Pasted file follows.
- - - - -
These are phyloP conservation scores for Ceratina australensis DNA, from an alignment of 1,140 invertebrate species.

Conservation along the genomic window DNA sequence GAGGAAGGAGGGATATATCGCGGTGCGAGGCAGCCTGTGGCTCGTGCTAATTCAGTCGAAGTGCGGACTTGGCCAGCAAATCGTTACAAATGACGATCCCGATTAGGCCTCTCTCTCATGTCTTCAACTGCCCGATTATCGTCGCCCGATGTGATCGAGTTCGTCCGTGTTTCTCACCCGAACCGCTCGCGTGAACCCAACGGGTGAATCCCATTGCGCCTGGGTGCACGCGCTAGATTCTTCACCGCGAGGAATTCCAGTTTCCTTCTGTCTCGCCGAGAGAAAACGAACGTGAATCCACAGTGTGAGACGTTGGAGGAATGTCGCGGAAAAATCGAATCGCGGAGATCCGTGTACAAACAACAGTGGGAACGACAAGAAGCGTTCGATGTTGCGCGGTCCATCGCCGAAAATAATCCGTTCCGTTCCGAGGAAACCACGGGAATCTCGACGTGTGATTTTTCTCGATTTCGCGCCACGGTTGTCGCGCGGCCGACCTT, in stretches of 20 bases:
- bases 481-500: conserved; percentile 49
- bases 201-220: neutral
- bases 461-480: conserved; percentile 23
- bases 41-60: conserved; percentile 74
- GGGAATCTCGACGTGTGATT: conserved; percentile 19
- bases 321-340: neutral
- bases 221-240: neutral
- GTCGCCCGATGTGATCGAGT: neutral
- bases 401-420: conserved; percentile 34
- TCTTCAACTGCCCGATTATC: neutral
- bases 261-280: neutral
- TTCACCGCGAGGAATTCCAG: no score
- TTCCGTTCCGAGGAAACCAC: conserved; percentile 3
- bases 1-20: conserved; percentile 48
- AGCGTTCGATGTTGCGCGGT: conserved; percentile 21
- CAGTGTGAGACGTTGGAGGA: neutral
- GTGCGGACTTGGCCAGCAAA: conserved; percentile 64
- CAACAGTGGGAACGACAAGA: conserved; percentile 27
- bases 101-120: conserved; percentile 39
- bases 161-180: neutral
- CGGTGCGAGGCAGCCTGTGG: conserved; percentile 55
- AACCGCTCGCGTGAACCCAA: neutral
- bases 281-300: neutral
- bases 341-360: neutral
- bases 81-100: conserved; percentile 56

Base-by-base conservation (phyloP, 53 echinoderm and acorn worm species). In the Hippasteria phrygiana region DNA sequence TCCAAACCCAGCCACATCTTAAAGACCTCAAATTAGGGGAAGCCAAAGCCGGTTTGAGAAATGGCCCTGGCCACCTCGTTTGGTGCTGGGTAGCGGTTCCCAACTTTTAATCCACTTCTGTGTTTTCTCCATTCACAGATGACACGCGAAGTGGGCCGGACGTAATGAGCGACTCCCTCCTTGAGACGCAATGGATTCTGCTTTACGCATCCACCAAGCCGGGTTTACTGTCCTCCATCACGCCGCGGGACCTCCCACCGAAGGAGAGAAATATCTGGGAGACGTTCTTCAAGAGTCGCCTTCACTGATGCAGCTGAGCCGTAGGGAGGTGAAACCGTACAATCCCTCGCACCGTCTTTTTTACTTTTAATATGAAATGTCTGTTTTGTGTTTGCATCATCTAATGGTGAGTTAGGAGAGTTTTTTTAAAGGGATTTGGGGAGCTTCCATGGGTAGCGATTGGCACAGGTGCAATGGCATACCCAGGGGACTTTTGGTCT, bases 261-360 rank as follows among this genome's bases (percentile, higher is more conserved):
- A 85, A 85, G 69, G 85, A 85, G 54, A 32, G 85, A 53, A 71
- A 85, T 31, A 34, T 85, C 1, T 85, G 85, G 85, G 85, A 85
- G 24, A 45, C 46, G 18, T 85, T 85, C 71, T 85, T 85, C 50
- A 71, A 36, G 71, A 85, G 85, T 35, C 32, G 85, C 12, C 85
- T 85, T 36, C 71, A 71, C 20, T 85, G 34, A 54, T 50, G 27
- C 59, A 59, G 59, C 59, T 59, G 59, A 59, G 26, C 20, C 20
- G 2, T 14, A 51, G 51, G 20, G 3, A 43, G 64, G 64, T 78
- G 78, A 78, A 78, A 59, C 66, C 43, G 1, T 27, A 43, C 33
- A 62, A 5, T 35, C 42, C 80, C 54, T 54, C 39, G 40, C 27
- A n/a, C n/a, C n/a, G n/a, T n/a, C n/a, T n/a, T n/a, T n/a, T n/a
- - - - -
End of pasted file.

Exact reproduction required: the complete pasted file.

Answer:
These are phyloP conservation scores for Ceratina australensis DNA, from an alignment of 1,140 invertebrate species.

Conservation along the genomic window DNA sequence GAGGAAGGAGGGATATATCGCGGTGCGAGGCAGCCTGTGGCTCGTGCTAATTCAGTCGAAGTGCGGACTTGGCCAGCAAATCGTTACAAATGACGATCCCGATTAGGCCTCTCTCTCATGTCTTCAACTGCCCGATTATCGTCGCCCGATGTGATCGAGTTCGTCCGTGTTTCTCACCCGAACCGCTCGCGTGAACCCAACGGGTGAATCCCATTGCGCCTGGGTGCACGCGCTAGATTCTTCACCGCGAGGAATTCCAGTTTCCTTCTGTCTCGCCGAGAGAAAACGAACGTGAATCCACAGTGTGAGACGTTGGAGGAATGTCGCGGAAAAATCGAATCGCGGAGATCCGTGTACAAACAACAGTGGGAACGACAAGAAGCGTTCGATGTTGCGCGGTCCATCGCCGAAAATAATCCGTTCCGTTCCGAGGAAACCACGGGAATCTCGACGTGTGATTTTTCTCGATTTCGCGCCACGGTTGTCGCGCGGCCGACCTT, in stretches of 20 bases:
- bases 481-500: conserved; percentile 49
- bases 201-220: neutral
- bases 461-480: conserved; percentile 23
- bases 41-60: conserved; percentile 74
- GGGAATCTCGACGTGTGATT: conserved; percentile 19
- bases 321-340: neutral
- bases 221-240: neutral
- GTCGCCCGATGTGATCGAGT: neutral
- bases 401-420: conserved; percentile 34
- TCTTCAACTGCCCGATTATC: neutral
- bases 261-280: neutral
- TTCACCGCGAGGAATTCCAG: no score
- TTCCGTTCCGAGGAAACCAC: conserved; percentile 3
- bases 1-20: conserved; percentile 48
- AGCGTTCGATGTTGCGCGGT: conserved; percentile 21
- CAGTGTGAGACGTTGGAGGA: neutral
- GTGCGGACTTGGCCAGCAAA: conserved; percentile 64
- CAACAGTGGGAACGACAAGA: conserved; percentile 27
- bases 101-120: conserved; percentile 39
- bases 161-180: neutral
- CGGTGCGAGGCAGCCTGTGG: conserved; percentile 55
- AACCGCTCGCGTGAACCCAA: neutral
- bases 281-300: neutral
- bases 341-360: neutral
- bases 81-100: conserved; percentile 56

Base-by-base conservation (phyloP, 53 echinoderm and acorn worm species). In the Hippasteria phrygiana region DNA sequence TCCAAACCCAGCCACATCTTAAAGACCTCAAATTAGGGGAAGCCAAAGCCGGTTTGAGAAATGGCCCTGGCCACCTCGTTTGGTGCTGGGTAGCGGTTCCCAACTTTTAATCCACTTCTGTGTTTTCTCCATTCACAGATGACACGCGAAGTGGGCCGGACGTAATGAGCGACTCCCTCCTTGAGACGCAATGGATTCTGCTTTACGCATCCACCAAGCCGGGTTTACTGTCCTCCATCACGCCGCGGGACCTCCCACCGAAGGAGAGAAATATCTGGGAGACGTTCTTCAAGAGTCGCCTTCACTGATGCAGCTGAGCCGTAGGGAGGTGAAACCGTACAATCCCTCGCACCGTCTTTTTTACTTTTAATATGAAATGTCTGTTTTGTGTTTGCATCATCTAATGGTGAGTTAGGAGAGTTTTTTTAAAGGGATTTGGGGAGCTTCCATGGGTAGCGATTGGCACAGGTGCAATGGCATACCCAGGGGACTTTTGGTCT, bases 261-360 rank as follows among this genome's bases (percentile, higher is more conserved):
- A 85, A 85, G 69, G 85, A 85, G 54, A 32, G 85, A 53, A 71
- A 85, T 31, A 34, T 85, C 1, T 85, G 85, G 85, G 85, A 85
- G 24, A 45, C 46, G 18, T 85, T 85, C 71, T 85, T 85, C 50
- A 71, A 36, G 71, A 85, G 85, T 35, C 32, G 85, C 12, C 85
- T 85, T 36, C 71, A 71, C 20, T 85, G 34, A 54, T 50, G 27
- C 59, A 59, G 59, C 59, T 59, G 59, A 59, G 26, C 20, C 20
- G 2, T 14, A 51, G 51, G 20, G 3, A 43, G 64, G 64, T 78
- G 78, A 78, A 78, A 59, C 66, C 43, G 1, T 27, A 43, C 33
- A 62, A 5, T 35, C 42, C 80, C 54, T 54, C 39, G 40, C 27
- A n/a, C n/a, C n/a, G n/a, T n/a, C n/a, T n/a, T n/a, T n/a, T n/a